The next reason is that inside a book we are given the opportunity to face something that cannot actually hurt us. By experiencing fear, sadness, confusion, betrayal, loss, or anything else through reading, we will be given some tools to face them should they ever crop up in real life. We can explore different possibilities - make good decisions, make bad ones - without having any of it impact on our lives unless we want it to. How does the main character handle the experience of losing a loved one, for example? What will she do when something is happening that she knows is not right? How will she handle fear? Confrontation? Disrespect? How will she keep herself safe when she is in danger? And most importantly, which of those tools will benefit her in real life, because at some point we all must face difficult things. That’s just a fact.
Children’s horror is about exposing kids to worrisome things in a controlled environment. Probably, none of our kids will ever come up against a half-octopus man that wants to trap them in his rickety old boat forever. But, though we may not want to admit to it, there is the possibility that our kids may one day come up against a real man who wants to lure them into his car. By showing kids that they are smart, by teaching them that they have some tools to handle those situations even when they are frightened, they will become strong. That is power, friends. That is a way the child can learn to grow powerful.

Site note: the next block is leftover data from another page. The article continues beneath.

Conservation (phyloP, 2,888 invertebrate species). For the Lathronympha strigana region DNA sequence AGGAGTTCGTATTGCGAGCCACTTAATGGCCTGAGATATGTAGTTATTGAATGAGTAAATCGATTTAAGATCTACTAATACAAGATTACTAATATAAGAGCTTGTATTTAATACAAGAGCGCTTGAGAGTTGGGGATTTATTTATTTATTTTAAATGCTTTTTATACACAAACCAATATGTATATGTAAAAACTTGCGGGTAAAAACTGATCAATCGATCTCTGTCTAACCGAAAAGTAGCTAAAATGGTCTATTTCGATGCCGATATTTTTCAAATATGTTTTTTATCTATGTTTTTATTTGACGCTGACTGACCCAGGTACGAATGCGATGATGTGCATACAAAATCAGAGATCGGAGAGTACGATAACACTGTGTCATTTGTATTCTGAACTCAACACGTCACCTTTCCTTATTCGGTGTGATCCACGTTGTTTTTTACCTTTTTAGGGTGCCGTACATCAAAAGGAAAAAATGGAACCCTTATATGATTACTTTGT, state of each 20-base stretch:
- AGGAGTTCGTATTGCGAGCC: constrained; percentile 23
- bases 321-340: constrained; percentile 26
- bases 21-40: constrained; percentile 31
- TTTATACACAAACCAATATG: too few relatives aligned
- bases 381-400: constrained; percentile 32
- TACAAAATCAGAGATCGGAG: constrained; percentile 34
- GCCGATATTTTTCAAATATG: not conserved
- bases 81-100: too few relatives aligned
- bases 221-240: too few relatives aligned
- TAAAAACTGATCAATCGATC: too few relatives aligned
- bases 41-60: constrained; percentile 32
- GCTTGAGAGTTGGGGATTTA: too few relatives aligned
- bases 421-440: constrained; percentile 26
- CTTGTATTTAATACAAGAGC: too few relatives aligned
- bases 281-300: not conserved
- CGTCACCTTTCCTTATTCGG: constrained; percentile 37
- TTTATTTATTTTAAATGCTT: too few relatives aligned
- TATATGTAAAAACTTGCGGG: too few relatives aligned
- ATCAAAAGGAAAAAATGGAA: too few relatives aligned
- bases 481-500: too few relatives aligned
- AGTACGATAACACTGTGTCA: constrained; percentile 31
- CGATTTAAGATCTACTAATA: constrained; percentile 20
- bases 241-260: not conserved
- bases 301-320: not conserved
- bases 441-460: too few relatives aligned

Through the medium of spooky children’s literature, it is my goal to show kids that they can handle anything. By exposing them to fear, they will become fearless - or at least better equipped to handle their fear. Let the characters in the novel show us some great ideas and some bad ones. Observe the outcome of their choices.
So that later, when the Boatman comes for them, they will know how to defeat him.

About the Author
Kat Hawthorne
Kat Hawthorne is a nerd times three. Besides writing, she enjoys creating visual art and playing her cello. She is mother to three small boys, who are unwittingly the inspiration for her need to write.




Giveaway
Enter the tour-wide giveaway for a chance to win one of five ebook copies of The Boatman by Kat Hawthorne.


No comments:

Post a Comment